As levels of concentration and market power increase it is more important, not less, that market information be openly available. Complete price information is made available on the New York Stock Exchange. How would the stock market perform without complete information? We found out in 1929. Today, we have corrected the problems of the great market crash of 1929 and it is time to apply the same rules to commodity markets.

Trading on material non-public information is called insider trading and is illegal in the stock market. Why are the big multinational corporations allowed to trade our commodities in secret with secret information? Wouldn’t you like to know Cargills futures position shortly before their market wrecking announcement of their intentions to import soybeans from Brazil? How about IBP’s knowledge of captive supply inventories? As a cattle feeder I would like to know what prices the formula and contract feedyards are receiving. Is it fair for independent cattle feeders to compete in the auction for feeder cattle with those who don’t sell finished cattle like IBP, ConAgra and Cargill along with those aligned feeders receiving preferential prices?

Concentration is bad to the extent that it reduces competition. Competition is said to be “the cornerstone of excellence”. Concentration also poses other threats such as food safety.

The smaller, more-efficient, lower-cost producers and packer-processors providing the safest, most healthful products, because they are more closely controlled, are being run out of business with unnecessary regulation and barriers to trade, while the government seems to clear the way for the continued devastation of concentration and consolidation. IBP, the biggest packer, for example, has the fastest chain speed, the most inexperienced workforce with the highest worker injury and turnover rate in the business (U.S. News and World Report). Thus contaminants and bacteria don’t just sneak in – they’re built in. Is it any wonder why E. coli has nearly become synonymous with IBP? Labeling and source verification is important domestically as well as globally!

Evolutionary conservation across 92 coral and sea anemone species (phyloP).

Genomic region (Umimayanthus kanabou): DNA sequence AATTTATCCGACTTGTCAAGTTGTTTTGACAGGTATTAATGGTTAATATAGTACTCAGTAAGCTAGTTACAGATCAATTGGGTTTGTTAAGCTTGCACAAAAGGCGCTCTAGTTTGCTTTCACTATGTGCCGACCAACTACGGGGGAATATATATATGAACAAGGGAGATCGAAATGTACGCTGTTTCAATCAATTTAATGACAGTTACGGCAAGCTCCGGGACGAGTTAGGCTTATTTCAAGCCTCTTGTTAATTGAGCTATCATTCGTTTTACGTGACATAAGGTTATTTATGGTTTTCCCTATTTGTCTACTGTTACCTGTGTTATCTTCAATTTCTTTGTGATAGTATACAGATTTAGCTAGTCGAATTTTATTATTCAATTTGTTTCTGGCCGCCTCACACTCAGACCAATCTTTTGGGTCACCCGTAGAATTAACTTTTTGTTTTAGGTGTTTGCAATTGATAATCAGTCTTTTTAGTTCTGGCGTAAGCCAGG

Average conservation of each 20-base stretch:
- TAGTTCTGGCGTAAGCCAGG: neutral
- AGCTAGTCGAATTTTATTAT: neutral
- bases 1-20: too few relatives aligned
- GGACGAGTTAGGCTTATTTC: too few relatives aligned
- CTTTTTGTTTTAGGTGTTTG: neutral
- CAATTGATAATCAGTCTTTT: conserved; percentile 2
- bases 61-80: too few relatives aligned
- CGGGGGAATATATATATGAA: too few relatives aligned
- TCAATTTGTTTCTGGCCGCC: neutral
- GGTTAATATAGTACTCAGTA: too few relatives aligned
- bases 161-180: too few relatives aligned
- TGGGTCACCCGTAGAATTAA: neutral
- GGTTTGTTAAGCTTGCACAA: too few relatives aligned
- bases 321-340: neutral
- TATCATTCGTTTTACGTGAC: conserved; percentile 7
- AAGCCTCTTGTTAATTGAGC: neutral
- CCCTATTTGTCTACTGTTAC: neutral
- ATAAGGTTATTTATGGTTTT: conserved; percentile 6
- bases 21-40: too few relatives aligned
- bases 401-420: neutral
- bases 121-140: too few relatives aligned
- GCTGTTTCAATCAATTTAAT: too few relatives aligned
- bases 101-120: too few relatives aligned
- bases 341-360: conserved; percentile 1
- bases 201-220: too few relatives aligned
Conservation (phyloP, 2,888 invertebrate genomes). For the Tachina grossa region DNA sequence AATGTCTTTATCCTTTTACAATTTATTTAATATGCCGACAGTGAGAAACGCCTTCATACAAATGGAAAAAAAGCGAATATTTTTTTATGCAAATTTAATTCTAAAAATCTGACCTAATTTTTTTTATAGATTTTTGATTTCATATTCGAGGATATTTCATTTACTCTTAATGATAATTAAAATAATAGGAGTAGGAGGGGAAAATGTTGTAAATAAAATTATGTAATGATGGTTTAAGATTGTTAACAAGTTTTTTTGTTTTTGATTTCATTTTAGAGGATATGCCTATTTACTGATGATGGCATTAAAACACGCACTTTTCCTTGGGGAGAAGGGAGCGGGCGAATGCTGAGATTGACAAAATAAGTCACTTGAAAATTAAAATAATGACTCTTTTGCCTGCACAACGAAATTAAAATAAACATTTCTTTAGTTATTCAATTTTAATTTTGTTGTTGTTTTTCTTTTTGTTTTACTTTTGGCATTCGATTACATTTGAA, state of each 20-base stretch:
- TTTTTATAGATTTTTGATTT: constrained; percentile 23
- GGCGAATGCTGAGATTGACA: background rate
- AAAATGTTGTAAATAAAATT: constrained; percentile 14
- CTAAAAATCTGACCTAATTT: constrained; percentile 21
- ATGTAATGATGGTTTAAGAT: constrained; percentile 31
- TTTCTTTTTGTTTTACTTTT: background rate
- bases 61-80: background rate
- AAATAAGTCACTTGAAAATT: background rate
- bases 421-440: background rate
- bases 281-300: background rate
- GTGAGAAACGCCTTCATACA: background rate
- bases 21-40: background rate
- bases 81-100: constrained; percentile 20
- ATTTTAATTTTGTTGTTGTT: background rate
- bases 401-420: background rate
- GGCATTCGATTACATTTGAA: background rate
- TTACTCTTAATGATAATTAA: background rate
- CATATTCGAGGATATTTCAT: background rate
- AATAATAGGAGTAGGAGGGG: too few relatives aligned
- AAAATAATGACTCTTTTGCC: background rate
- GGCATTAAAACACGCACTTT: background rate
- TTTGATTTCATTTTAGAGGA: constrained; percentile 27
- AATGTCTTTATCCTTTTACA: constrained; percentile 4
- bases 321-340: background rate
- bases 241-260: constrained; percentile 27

It is now evident Congress has abrogated its oversight responsibilities regarding meat safety in allowing the beef and food industries to be dominated and controlled by a powerful packer monopoly and other domestic and multi-national food powerhouses. These companies, while maximizing profits, justify risking consumer’s health and safety by promoting their false efficiencies, economies of scale and benefits of free global trade.

Nebraska truly is the “Heartland of America”. Nebraska raised the multi-national corporation ConAgra. ConAgra and IBP have grown very large with their roots in the fertile Nebraska soil. Global financial trader and partner of one of the largest U.S. cattle feeding companies, George Soros, who has been credited with the economic collapses in Russia, Thailand, Malaysia, Indonesia and Japan recently said, “There has to be rules of the game.” He said, “People and countries need to be protected from people like me.”

I believe that while individual agricultural producers have been too busy doing the work of many, powerful corporations have gained complete control by writing the laws of this nation in their corporate boardrooms.

I hope and pray that Nebraska while being the heart of agriculture will now also become its soul by recognizing and addressing these most critical issues that are truly threatening this countries future. Nebraska can now lead the way in restoring economic fairness and equal opportunity.